I had three big moments in my career where my mental health challenged me and made me the person I am today – someone stronger for going through these experiences.
The first was in 2012 where I hit a breaking point. I lost my confidence, my self-worth, and my joy in the game of football. I went into a stage of depression. At the time, I didn't have the words to articulate what I was going through. All I knew was that I was in a dark place, and I wasn't enjoying what I was doing.
I needed to take a step back and make a decision that was going to be the best for me in the long-run. I decided to step away from the national team.
At the time, I didn’t understand the weight of that decision. All I knew was that I wasn't in a good place and I had to take myself out of an environment that wasn’t conducive to my mental health.
I took a year away from the national team and it was another eight months after that before I got another call-back, so I was out of the national team program for nearly two years.
It was a time where I was able to focus on my own mental wellbeing and get back to being the confident person I could be on and off the field. I found joy in the game again, and true belief in myself. I set small goals and built up my support network. I consistently come back to these teachings.
The second major milestone was coming out of the 2016 Olympics. I went from a complete high of winning an Olympic bronze medal to going back to my club where I sat on the bench for the rest of the season. My recovery time after the Olympics was less than a week, barely enough time to get over jet lag, never mind being physically or mentally recovered to reset for the next task.
Going from that complete high to a complete low without any room for recovery shifted my wellbeing. I lost a lot of self-value; in my short time at home it was all about the medal, and it felt like I was entirely defined by the medal. I was proud, but I began to lose myself in the constant requests. That swept me into a dark place again.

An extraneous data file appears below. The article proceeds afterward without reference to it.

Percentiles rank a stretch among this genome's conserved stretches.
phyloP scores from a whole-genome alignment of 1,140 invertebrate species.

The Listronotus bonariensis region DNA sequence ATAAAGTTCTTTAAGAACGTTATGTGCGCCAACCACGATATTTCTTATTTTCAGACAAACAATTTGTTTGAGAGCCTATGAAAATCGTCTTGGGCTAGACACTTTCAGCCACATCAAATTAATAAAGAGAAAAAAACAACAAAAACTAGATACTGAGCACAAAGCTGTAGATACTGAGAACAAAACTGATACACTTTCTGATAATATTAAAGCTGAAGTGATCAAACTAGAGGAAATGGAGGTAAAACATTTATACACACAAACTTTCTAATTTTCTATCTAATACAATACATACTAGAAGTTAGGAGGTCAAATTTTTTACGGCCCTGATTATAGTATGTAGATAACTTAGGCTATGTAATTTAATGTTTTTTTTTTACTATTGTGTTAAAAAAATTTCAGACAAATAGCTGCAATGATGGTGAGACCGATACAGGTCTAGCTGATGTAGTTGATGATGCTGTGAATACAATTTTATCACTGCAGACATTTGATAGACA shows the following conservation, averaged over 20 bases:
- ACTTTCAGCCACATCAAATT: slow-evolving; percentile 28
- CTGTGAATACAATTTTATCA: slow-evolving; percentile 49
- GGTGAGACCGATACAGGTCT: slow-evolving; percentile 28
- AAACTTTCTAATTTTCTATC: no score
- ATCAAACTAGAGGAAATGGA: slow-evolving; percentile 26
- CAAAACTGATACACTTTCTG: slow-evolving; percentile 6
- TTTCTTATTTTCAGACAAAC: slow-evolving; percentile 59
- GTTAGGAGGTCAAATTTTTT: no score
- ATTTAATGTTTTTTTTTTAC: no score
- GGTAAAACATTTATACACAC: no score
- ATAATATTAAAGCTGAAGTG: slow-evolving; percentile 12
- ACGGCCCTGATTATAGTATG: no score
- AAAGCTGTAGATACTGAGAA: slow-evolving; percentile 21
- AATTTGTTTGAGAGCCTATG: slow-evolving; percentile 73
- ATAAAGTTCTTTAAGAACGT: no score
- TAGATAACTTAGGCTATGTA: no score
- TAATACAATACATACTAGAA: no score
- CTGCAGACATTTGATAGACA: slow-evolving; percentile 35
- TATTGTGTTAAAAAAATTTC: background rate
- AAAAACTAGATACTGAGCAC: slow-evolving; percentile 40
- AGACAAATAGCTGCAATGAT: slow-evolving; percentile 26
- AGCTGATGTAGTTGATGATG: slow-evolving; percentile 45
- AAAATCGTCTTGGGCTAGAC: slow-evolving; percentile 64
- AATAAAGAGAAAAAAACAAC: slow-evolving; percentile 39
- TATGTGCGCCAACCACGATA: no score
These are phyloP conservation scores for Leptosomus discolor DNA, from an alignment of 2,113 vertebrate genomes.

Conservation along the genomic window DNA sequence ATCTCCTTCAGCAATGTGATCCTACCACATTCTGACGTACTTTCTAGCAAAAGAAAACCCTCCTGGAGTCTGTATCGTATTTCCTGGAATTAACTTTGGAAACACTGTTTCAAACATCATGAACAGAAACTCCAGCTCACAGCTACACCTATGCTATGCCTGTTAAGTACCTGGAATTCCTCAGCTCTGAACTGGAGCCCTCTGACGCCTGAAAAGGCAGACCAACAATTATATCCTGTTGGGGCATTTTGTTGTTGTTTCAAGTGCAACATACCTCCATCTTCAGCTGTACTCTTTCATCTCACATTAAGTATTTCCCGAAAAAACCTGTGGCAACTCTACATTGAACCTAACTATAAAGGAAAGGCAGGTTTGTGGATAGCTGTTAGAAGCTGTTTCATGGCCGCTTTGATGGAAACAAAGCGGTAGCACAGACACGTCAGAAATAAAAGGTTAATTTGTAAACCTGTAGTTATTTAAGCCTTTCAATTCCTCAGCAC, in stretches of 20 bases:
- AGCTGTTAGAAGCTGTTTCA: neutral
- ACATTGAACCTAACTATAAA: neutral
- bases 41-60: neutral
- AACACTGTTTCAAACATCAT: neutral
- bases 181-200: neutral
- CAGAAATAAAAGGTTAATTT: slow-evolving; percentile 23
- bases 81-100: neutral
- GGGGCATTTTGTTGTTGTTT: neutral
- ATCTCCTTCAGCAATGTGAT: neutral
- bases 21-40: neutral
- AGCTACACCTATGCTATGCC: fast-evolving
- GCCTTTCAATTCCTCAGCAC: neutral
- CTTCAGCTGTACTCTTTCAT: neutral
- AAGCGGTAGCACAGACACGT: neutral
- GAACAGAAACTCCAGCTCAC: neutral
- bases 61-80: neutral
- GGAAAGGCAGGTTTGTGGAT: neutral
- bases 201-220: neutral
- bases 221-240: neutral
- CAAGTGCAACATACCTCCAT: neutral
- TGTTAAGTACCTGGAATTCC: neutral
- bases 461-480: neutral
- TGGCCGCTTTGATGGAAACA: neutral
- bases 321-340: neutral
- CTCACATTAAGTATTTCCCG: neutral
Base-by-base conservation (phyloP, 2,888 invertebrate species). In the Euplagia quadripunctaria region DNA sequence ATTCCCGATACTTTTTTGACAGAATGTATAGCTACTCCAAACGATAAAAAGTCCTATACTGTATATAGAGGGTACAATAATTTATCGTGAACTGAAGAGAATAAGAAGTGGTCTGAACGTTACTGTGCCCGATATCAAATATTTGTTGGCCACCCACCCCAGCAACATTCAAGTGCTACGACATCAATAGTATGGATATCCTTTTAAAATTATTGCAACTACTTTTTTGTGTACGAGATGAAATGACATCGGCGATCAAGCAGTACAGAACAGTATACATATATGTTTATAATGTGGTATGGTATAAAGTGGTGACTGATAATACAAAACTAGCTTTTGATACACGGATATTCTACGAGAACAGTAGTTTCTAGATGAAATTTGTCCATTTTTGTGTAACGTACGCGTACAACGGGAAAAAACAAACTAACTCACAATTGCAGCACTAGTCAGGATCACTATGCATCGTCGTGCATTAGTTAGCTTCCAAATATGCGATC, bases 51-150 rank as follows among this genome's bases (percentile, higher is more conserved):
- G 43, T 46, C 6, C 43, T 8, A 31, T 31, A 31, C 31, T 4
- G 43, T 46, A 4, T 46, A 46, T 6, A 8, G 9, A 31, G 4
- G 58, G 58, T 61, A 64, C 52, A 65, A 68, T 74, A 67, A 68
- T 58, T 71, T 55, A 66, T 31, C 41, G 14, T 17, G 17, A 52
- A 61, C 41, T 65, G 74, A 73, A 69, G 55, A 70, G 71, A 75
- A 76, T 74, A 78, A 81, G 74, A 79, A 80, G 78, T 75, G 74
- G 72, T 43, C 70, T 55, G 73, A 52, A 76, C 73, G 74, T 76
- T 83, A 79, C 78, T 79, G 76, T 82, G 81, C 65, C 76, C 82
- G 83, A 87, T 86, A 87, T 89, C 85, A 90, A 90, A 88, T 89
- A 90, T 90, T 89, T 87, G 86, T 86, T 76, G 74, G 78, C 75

I slowly found vulnerability and strength in sharing my story. I connected with yoga and meditation to ground myself – more tools for my resilience toolbox.
The third was the Tokyo Olympics in 2021. That was a whole new experience for me. The second year of a pandemic compounded with uncertainty, mind games a lot of athletes had to endure, and a major injury in the first game of the tournament meant that my mental bucket was filling-up quickly.
I performed very well at the Olympics, with an adrenaline filled quarter-final ending with two final saves in a shoot-out to send us into the semi-final. The adrenaline rush from that game, paired with the stress and anxiety that I had been carrying, brought on a lot of panic attacks and increased anxiety for the rest of the tournament.
I was in a constant state of over-activation. This was something I had never experienced before in my life. I was performing incredibly well on the field, and yet off the field, my mind was in a state of panic.
After winning the gold, I went back to lay in my room with the lights off while my team-mates went out to celebrate. This behaviour continued off the field for weeks after.
I went back to what has helped me in the past: nature, time with my family and friends, and the strength of saying ‘no’ to various media requests. This empowered me to take control of my health when I felt like it was spiralling out of control.